Dinesen in her later years
Last Tales was originally published in Danish and my copy is listed as a translation, so I'm counting it for Women in Translation month.  Dinesen mostly wrote in English and then translated into her native Danish, so I wasn't at all sure about this title, but they were her last works so maybe she just went with the Danish.  The first several stories were for a novel that was never written.  Then there are two "New Gothic Tales," one of which is unfinished, and three "New Winter's Tales."

The unwritten novel was going to be called Albondocani and the tales belonging to it have an Italian flair, with cardinals and sculptors and intrigues.  (In fact, a cardinal tells two of the stories, which are titled the First and Third--there is no Second Cardinal's Tale.)  Characters frequently say things like:
For the entire being of a woman is a secret, which should be kept.  And one more deep secret to her becomes part of it, one charm more, a hidden treasure...
...as to the shedding of blood, this to our shepherdess--as to any lady--is a high privilege and is inseperably united with the sublimest moments of existence, with promotion and beatification.  What little girl will not joyously shed her blood to become a virgin, what bride not hers in order to become a wife, what young wife not hers to become a mother?
 The final tale in this section, "The Blank Page," is a bizarre little story on the power of silence.  (I told my husband the storyline and he was really pretty horrified.)  I don't want to spoil it for you, but it's so short that I thought I could probably find it in full, and so here it is--click and read.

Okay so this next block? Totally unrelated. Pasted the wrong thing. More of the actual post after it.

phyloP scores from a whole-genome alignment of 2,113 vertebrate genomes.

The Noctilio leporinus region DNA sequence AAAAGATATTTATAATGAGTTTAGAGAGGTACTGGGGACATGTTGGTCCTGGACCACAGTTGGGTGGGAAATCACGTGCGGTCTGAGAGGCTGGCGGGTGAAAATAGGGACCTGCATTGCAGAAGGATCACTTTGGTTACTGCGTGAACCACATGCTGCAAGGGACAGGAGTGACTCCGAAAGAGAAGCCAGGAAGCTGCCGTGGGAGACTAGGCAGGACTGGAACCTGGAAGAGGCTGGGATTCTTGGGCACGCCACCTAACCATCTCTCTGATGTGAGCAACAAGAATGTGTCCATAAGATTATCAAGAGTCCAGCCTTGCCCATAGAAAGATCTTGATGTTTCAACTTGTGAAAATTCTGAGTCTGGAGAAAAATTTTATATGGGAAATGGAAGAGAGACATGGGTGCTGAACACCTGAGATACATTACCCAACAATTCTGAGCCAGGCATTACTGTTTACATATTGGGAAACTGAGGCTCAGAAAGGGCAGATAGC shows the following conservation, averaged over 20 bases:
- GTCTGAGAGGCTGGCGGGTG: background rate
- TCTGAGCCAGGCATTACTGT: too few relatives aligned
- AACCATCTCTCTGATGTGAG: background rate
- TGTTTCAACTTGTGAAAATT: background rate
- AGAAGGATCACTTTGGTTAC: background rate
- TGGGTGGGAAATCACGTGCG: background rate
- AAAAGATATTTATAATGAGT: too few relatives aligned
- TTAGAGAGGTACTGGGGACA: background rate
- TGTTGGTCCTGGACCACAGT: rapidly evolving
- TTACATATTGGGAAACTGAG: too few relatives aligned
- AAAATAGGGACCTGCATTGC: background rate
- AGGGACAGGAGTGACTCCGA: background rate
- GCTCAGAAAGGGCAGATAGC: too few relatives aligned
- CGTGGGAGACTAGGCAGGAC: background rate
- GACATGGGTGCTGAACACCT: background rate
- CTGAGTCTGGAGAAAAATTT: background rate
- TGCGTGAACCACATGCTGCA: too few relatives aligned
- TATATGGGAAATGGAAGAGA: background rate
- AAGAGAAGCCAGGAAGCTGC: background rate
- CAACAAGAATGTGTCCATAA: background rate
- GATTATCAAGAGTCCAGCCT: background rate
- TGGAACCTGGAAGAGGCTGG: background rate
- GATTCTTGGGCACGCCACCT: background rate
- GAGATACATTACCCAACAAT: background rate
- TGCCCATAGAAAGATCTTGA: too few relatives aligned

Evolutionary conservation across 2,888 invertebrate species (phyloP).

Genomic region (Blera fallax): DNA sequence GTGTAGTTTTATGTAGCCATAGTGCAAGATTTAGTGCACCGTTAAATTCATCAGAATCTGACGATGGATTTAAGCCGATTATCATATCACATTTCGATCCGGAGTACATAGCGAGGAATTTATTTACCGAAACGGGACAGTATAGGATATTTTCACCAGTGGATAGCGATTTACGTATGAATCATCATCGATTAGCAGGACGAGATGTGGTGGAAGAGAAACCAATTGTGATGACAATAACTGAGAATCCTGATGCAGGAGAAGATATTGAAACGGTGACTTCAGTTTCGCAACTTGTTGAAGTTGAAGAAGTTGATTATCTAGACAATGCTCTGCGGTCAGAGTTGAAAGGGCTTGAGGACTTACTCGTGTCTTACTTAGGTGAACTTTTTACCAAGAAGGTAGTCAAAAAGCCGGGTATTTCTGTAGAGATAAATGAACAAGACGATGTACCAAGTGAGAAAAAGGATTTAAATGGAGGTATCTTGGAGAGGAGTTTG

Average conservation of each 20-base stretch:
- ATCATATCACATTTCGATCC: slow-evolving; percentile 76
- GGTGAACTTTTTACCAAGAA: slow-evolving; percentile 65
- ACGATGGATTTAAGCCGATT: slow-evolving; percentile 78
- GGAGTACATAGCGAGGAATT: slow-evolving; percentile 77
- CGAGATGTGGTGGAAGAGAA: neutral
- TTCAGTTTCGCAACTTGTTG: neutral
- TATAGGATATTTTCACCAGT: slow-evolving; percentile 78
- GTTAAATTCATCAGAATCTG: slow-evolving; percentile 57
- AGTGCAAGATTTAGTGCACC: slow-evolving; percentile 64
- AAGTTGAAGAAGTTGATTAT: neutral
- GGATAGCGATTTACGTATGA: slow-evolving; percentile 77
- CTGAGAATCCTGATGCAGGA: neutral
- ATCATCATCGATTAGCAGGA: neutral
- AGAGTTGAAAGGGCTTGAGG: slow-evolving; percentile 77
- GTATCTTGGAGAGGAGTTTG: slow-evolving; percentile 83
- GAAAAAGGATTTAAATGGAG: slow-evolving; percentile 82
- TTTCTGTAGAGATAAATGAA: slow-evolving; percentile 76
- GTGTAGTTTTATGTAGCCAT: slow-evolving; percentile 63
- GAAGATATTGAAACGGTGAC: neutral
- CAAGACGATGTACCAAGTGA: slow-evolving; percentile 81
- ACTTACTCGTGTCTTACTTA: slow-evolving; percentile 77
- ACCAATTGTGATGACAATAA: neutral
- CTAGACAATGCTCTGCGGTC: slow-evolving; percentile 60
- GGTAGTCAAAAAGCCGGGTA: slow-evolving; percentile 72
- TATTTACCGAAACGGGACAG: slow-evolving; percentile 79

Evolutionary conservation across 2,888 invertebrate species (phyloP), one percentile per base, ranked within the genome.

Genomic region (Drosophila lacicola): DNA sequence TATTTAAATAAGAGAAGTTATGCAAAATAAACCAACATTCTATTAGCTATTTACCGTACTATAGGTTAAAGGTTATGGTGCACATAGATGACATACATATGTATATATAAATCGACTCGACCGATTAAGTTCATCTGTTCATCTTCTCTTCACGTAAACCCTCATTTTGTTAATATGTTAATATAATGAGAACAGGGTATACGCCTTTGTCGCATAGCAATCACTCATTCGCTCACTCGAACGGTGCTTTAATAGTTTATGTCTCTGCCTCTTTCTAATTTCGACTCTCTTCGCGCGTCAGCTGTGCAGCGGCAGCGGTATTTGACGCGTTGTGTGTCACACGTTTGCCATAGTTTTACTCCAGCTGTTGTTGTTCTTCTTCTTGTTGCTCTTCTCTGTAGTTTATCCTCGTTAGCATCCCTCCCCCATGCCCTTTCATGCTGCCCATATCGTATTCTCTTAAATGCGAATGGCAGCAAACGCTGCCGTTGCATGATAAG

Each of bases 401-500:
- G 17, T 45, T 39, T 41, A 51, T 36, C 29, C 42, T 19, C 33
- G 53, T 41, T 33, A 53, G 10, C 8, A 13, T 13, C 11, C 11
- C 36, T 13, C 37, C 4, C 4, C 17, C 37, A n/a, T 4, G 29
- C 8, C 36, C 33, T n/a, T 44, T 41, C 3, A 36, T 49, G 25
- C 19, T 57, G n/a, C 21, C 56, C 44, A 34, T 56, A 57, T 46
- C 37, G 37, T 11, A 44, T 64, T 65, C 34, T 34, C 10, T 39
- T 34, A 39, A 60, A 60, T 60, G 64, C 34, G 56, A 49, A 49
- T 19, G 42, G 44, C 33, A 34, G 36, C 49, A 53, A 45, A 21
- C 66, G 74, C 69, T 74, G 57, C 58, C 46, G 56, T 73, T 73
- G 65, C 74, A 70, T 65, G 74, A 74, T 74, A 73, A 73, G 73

I wondered what Albondocani meant, and the Danish Wikipedia page on Last Tales says it was one of the names of Caliph Haroun al-Rashid in The Thousand and One Nights, which sounds about like something Dinesen would choose, but I can't find any mention of the name connected to Haroun al-Rashid or The Thousand and One Nights otherwise (perhaps it's usually spelled differently?).  Instead, the only other mention of "Albondocani" is a tiny private press, mostly known as a publisher of Edward Gorey's works.  So there's your mystery coincidence of the day for you...and if you know anything about it, tell me!

After that are two "Gothic Tales," which doesn't mean that they have ghosts and bleeding nuns--it means more elaborate and Romantic in the German style, though "Echoes" is about an Italian opera singer hiding out in an Italian village.  "The Caryatids" is unfinished but travels as far as Canada.  Women are the caryatids of the story:
We did not forget our honor, or the honor of our houses, when you went away.  There is not one, no not one, of the women of Haut-Mesnil, who has disgraced her name, the name of our father.  Is it forever, then, the task of the women to hold up the houses, like those stone figures which they call caryatids?  And are you now, Lord of Haut-Mesnil, going to pull down all the stones of our great house, upon your own head, and upon mine, and the heads of all of us?
Like the "Winter's Tales" collected together, the new Winter's Tales are more domestic and set in Denmark, but they are still pretty obsessed with the honor or nobility of old families.  In one, a young squire discovers that he may--or may not--be the son of his old nurse instead of the lord he thinks himself, but perhaps that is only fair.  In another, a young commoner loves his cousin, a countess, and so he despairs.  And in the last, a poet, a prostitute, and a king sit together and converse all night.

It was neat to revisit these stories that I hadn't read in years, and to remember the class discussions we had about them.

Saturday, August 13, 2016

Grave Goods

Grave Goods: Essays of a Peculiar Nature, by John P. O'Grady

This is an odd little collection of essays on topics that literary academics don't write essays on.  Some of the stories have ghosts, or witches, or strange happenings.